Grace at the Shoe Store 8


Alright. I’m about to get all Jesus-y up in here, so you’ve been warned.

In my Quest for the next marathon, I bought new running shoes. And insoles. I let the nice lady at the fancy running store fit me for a new running bra. While I shopped, other customers entered the store. An older man in denim shorts and a pot belly picked up some information for his upcoming volunteer shift. A mother and daughter argued about the colors and the styles, while I whispered a silent prayer of thanks that I shopped alone rather than arguing with my own teenager. A triathlete known by everyone in the store came in—the athlete’s version of Norm and Cheers—talking about the duathlon she had completed the day before.

My saleslady, Olga, became my new best friend. We talked about our kids, and our running times, and how we keep going on those crummy days. We included the duathlete/triathlete in our conversation; I learned that her mile time would put most men to shame. Zippy.

There we were: fast, slow, young, old, long distance, short distance, soft, muscular. All of us amazing. All of us runners.

Because I think I’m hilarious, I like to joke that three things make me a runner: that I now do interval training (very slapdash and according to no one’s whims), that I completed a marathon, and that I now have a little touch of the plantar fasciitis. I’m so cool.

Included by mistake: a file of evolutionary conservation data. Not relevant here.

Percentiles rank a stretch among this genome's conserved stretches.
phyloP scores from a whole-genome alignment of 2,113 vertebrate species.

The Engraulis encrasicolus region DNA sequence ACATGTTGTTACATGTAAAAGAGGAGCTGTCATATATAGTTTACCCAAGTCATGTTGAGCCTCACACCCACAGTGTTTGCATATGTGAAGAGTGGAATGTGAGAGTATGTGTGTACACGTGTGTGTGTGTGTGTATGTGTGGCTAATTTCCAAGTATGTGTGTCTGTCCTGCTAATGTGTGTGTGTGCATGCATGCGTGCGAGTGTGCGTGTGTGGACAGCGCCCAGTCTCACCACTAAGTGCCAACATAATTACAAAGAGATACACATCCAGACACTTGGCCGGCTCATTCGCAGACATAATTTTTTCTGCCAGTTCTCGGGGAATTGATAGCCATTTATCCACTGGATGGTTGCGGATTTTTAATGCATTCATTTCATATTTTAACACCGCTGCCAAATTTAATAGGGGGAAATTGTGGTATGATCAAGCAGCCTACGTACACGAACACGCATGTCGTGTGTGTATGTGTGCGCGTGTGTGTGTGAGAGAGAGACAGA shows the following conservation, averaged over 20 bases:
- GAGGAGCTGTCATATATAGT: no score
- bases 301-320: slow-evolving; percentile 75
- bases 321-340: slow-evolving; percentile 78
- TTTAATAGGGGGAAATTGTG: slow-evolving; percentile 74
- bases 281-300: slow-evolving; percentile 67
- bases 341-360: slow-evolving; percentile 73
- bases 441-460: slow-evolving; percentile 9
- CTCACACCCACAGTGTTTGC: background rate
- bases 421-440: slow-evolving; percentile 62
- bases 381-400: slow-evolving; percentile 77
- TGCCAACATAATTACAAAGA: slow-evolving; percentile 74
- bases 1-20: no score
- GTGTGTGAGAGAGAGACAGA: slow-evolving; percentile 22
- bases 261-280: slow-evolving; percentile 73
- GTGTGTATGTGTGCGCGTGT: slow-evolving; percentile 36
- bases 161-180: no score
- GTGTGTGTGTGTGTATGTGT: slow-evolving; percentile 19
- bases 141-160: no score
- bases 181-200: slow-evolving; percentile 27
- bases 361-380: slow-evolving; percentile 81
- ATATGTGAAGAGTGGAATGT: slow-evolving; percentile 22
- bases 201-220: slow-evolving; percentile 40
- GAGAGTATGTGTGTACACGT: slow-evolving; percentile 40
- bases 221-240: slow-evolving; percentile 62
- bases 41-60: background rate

But this is wrong.

Only one thing makes me a runner. I’m a runner because I run. Done and done.

Still waiting for the Jesus part? Here it is. How about: I had the same experience at the running store that I have at the foot of the cross.

Here we come, dragging our bits and bobs with us, fast, slow, fat, skinny, young, old. We come with our pride and our doubt, our self hatred and our bitterness. We come with our need and our bloody souls.

I can make the same joke. I am a Christian because I read the Bible and pray and seek to live a certain kind of life.

But this is wrong.

Only one thing makes me justified. (It has nothing to do with me.)

I’m a Christian because of Him.

At first, I just thought the salespeople had customer service down cold, and I have to admit I am a big sucker for customer service. Maybe as soon as I walked out the door, Olga had a good laugh over this old mom getting all tricked out in running gear. But I don’t think so. That’s one of the things I love about runners; they tend to be a pretty inclusive and friendly group.

I wonder if we give ourselves the same grace, if we remember that the playing field is level in both stadia. Is it possible that Christians could learn a thing or two from the running store?